It is that time of year again! It is time to meet with parents to discuss their child’s progress. Over the past 11 years of teaching I have made tons of errors when meeting with parents. I have been too academic in my language at some points and I also have not been specific enough on how parents can support their children in other meetings. It wasn’t until I had nephews and listened to my sister describe her anxiety leading up to the parent-teacher meetings that I changed my approach. She was petrified and afraid to ask questions to the teacher. This conversation helped me understand that I needed to change my approach when meeting with parents. I needed to ensure that every parent I meet on interview night feels welcome and comfortable to speak to me about their child.
Below is a template for how I structure all my parent-teacher meetings to ensure that every parent feels welcome and has a voice when we meet.
Greetings, introductions and something awesome about their child:
I begin every meeting with some introductions even if they have met me before. After introductions, I share something amazing about their child. I share something they have accomplished or something they have contributed to our class. I am genuine when I give this compliment. Even if the child is having a very difficult time in class, I find something to share with the parent to set a tone that tells the parent that I care about their child.
Questions from the parents:
Before I share information about their child, I always ask the parents if they have any questions to start. This ensures that we don’t run out of time before their questions are answered. I listen, take notes and clarify while they ask me their questions. After I understand all the questions, I answer them one by one using evidence and examples if required. If the parent does not have any questions, I will highlight one strength of the student and one area of need using evidence and examples.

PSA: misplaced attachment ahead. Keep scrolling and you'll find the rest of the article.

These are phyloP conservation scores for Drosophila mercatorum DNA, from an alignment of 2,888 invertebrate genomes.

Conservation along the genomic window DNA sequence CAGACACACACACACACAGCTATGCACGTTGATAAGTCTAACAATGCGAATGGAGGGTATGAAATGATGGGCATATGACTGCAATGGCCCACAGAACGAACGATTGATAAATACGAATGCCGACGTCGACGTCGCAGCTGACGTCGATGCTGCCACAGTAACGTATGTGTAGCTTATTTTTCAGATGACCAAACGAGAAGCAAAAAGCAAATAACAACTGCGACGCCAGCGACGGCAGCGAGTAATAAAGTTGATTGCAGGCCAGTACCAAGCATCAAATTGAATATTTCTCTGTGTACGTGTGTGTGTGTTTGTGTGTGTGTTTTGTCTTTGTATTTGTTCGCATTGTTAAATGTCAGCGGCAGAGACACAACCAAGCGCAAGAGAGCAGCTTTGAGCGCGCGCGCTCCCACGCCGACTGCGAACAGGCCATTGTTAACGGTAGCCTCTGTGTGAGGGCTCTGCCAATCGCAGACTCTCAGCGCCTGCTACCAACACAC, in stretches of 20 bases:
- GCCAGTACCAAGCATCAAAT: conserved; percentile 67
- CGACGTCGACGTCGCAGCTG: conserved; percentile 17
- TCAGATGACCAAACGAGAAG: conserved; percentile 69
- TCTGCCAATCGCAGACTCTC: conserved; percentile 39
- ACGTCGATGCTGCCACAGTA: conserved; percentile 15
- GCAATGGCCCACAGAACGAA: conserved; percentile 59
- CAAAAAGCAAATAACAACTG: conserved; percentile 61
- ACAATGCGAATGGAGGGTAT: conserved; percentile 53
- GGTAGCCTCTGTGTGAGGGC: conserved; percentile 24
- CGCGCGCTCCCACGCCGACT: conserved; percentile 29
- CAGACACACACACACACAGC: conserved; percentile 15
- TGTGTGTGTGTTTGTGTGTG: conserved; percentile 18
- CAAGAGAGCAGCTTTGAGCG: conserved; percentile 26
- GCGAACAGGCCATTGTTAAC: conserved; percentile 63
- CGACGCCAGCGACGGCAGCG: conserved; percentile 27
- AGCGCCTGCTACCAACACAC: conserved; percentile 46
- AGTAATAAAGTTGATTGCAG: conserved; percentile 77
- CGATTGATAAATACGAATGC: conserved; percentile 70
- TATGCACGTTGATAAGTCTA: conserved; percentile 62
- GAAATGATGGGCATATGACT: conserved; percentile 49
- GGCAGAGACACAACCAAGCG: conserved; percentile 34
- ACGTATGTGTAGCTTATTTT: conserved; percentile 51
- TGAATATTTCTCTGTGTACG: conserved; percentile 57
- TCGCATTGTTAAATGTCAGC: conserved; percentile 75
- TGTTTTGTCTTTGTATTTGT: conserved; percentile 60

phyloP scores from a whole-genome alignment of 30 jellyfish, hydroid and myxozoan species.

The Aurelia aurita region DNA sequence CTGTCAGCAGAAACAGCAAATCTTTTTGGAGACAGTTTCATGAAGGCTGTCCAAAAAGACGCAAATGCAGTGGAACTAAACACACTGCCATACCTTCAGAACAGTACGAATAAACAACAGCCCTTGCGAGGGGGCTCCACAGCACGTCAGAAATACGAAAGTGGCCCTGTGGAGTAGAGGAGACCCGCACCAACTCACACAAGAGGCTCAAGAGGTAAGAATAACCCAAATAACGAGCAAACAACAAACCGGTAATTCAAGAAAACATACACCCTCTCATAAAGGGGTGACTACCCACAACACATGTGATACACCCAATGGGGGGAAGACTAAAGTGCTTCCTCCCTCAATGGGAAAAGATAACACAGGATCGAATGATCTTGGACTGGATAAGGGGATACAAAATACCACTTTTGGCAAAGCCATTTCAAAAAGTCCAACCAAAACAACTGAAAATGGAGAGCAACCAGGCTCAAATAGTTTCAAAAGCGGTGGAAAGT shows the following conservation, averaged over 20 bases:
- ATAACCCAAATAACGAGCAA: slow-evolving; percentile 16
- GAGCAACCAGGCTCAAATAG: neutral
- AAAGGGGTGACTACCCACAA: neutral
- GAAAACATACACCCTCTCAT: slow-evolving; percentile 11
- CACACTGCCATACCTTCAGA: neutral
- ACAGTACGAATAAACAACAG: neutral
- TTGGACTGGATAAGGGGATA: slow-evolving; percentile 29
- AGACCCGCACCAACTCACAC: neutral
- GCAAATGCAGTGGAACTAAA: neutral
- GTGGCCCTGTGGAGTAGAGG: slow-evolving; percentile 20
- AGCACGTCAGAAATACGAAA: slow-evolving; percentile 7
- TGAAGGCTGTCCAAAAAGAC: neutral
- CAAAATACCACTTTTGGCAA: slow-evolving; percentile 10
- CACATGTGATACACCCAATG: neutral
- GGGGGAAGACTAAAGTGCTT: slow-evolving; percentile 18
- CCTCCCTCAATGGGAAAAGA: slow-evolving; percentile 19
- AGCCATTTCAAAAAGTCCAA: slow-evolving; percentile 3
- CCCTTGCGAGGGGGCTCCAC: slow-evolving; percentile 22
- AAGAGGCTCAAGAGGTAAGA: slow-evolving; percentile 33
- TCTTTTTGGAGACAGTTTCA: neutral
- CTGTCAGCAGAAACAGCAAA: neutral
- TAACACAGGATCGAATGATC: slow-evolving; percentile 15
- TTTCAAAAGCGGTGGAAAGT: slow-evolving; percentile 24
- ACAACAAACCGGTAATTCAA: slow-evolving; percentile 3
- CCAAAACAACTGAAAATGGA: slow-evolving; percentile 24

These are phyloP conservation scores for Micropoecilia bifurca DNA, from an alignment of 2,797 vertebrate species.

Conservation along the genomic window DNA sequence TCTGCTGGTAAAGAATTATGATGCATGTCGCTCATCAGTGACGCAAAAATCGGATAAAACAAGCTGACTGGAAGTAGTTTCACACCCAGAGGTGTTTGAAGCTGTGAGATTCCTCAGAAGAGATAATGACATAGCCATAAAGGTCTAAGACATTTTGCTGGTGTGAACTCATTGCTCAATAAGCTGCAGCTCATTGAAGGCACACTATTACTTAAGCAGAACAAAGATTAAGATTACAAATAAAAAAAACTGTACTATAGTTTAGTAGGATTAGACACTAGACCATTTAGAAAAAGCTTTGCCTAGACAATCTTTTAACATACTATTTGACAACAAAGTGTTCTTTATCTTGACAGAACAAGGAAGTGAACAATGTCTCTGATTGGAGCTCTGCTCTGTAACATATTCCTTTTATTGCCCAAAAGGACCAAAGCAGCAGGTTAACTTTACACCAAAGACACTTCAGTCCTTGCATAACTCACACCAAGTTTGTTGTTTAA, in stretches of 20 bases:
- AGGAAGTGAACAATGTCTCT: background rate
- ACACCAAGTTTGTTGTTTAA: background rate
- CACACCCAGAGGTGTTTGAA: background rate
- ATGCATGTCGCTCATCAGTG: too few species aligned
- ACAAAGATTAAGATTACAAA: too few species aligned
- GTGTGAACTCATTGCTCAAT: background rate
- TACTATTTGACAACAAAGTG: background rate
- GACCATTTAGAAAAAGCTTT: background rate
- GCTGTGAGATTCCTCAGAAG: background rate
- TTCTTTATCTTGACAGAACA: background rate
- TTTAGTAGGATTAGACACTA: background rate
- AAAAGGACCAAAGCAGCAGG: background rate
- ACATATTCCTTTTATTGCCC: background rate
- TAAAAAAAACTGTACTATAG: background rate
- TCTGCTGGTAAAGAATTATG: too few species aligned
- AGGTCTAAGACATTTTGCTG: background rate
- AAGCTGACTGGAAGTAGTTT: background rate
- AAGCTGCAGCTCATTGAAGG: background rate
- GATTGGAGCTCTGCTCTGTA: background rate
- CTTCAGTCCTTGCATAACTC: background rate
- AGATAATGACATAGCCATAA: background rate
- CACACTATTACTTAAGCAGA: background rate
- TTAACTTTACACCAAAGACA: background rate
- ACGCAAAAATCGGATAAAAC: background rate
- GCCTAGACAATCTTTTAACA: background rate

Specific Ways that Parents can help their child:
In the past, I was really vague when making suggestions to parents. I have learned that picking something small and specific will give parents success when helping their children and therefore feel confident in their ability to help. For example, in the past, I have asked parents to help their child with mathematical problem solving. I have learned that I need to request something more specific as problem solving is much too broad. When I started asking parents to work on skip counting by twos up to one hundred, I could immediately see the results in the classroom and the parents felt like they were successfully contributing to their child’s education.
I thank them for coming and remind them that they can ask me a question any day of the year, any time and that my door is always open. I also tell them how lucky I am that their son or daughter was placed in my class.
Parents are our partners in education. I truly believe that the majority of parents just want their child to learn and be happy while they are at school. However, for those parents that are very difficult to work with due to mental illness, substance abuse or anger management issues ensure that you have support in the interview from a colleague or administrator.
I am wishing you all very successful parent-teacher interviews!